Fasting in α1-antitrypsin deficient liver: Consultative activation of autophagy

Jeffrey H. Teckman, Jae Koo An, Scott Loethen, David H. Perlmutter

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α1-Antitrypsin (α1-AT) deficiency causes severe liver injury in a subgroup of patients. Liver injury is thought to be caused by retention of a polymerized mutant α1-ATZ molecule in the endoplasmic reticulum (ER) of hepatocytes and is associated with an intense autophagic response. However, there is limited information about what physiologic stressors might influence liver injury. In this study, we examined the effect of fasting in the PiZ mouse model of α1-AT deficiency, because fasting is a well-characterized physiological stressor and a known stimulus for autophagy. Results show that there is a marked increase in fat accumulation and in α1-AT-containing globules in the liver of the PiZ mouse induced by fasting. Although fasting induced a marked autophagic response in wild-type mice the autophagic response was already activated in PiZ mice and did not further increase with fasting. PiZ mice also had a significantly decreased tolerance for prolonged fasting compared with wild-type mice (PiZ mice 0% survival of 72-h fast; wild-type 100% survivial). These results demonstrate an altered response to stress in the α1-AT-deficient liver, including inability to further increase an activated autophagic response, a developmental state-specific increase in α1-AT-containing globules, and increased mortality.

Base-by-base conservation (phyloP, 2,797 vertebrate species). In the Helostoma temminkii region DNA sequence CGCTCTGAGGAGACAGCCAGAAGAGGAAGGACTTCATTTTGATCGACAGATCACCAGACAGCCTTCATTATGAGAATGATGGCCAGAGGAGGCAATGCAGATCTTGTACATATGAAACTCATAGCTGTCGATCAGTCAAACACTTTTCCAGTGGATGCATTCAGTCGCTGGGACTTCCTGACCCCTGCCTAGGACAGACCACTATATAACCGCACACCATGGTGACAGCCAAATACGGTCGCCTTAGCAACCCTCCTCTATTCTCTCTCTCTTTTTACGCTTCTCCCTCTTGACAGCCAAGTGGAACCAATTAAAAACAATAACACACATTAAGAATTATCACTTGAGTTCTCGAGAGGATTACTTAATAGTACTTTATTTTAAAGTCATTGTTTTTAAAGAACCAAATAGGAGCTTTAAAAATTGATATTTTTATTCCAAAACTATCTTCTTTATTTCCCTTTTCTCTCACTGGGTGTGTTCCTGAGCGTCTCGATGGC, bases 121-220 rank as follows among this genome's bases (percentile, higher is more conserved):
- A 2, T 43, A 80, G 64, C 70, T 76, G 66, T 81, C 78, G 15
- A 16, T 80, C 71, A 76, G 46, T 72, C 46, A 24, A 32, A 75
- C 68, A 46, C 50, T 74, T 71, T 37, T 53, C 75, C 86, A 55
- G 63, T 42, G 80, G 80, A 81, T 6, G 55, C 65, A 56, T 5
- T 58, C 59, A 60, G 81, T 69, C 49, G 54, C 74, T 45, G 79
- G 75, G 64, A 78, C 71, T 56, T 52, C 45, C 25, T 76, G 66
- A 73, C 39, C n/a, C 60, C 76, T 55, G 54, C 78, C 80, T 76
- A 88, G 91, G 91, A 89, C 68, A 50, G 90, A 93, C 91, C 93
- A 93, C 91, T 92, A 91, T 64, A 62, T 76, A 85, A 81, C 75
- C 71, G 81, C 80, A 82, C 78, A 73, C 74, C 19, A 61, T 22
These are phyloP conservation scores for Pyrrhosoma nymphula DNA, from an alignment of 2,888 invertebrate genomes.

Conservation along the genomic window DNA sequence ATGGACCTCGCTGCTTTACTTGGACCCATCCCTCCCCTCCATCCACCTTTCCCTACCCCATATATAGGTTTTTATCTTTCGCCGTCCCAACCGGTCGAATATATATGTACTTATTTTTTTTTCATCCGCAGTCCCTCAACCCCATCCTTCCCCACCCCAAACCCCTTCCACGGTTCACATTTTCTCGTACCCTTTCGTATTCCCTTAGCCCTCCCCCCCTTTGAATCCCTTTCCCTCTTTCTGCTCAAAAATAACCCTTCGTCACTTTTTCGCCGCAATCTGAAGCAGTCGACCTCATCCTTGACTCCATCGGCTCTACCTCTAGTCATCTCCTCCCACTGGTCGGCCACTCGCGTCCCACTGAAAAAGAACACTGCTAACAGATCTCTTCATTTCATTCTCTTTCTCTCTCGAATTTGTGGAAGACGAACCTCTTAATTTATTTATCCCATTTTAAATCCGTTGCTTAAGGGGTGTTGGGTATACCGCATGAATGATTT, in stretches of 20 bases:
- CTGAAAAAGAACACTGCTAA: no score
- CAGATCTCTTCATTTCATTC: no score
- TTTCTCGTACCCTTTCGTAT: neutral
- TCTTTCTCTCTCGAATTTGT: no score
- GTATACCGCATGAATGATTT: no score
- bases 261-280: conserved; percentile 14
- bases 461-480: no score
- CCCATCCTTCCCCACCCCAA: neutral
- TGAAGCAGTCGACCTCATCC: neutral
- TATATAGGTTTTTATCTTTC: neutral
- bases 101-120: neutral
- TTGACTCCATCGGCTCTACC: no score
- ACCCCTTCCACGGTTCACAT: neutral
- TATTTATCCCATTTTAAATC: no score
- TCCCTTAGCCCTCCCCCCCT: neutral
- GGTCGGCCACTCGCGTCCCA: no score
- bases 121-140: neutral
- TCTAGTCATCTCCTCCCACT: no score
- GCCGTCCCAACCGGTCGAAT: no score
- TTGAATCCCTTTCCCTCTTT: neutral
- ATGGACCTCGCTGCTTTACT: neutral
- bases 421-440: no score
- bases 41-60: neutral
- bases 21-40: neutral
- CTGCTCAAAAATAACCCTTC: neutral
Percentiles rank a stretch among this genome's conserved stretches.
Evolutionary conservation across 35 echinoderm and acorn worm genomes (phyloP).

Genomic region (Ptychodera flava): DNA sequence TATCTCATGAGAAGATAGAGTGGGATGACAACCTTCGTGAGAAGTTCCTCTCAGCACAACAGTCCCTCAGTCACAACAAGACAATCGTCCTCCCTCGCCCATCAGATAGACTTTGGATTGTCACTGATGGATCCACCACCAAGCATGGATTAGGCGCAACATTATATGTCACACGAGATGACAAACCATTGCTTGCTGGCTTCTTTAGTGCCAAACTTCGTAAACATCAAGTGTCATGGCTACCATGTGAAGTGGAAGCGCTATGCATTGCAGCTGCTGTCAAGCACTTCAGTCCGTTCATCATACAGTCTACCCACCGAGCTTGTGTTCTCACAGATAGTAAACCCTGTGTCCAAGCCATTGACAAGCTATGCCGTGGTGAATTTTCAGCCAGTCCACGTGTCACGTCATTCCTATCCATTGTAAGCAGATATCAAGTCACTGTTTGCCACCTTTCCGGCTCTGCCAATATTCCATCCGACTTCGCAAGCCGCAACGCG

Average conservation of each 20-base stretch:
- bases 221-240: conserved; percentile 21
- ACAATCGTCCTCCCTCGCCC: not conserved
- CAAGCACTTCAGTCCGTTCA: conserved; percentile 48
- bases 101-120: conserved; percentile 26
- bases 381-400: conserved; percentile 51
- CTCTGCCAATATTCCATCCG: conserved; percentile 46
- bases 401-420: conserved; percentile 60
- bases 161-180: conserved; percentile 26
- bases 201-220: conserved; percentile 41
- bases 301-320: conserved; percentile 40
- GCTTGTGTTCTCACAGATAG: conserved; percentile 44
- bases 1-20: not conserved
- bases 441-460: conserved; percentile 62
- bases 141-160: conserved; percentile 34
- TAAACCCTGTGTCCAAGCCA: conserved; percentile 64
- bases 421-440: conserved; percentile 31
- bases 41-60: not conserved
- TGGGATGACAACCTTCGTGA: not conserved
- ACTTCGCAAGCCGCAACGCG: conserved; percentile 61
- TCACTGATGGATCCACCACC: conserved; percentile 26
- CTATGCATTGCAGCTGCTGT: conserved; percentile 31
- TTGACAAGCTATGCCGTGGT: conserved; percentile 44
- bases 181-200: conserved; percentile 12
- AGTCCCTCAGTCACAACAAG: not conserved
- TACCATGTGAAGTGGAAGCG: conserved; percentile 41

Original languageEnglish
Pages (from-to)G1156-G1165
JournalAmerican Journal of Physiology - Gastrointestinal and Liver Physiology
Issue number5 46-5
StatePublished - Nov 2002


  • Endoplasmic reticulum
  • Protein degradation


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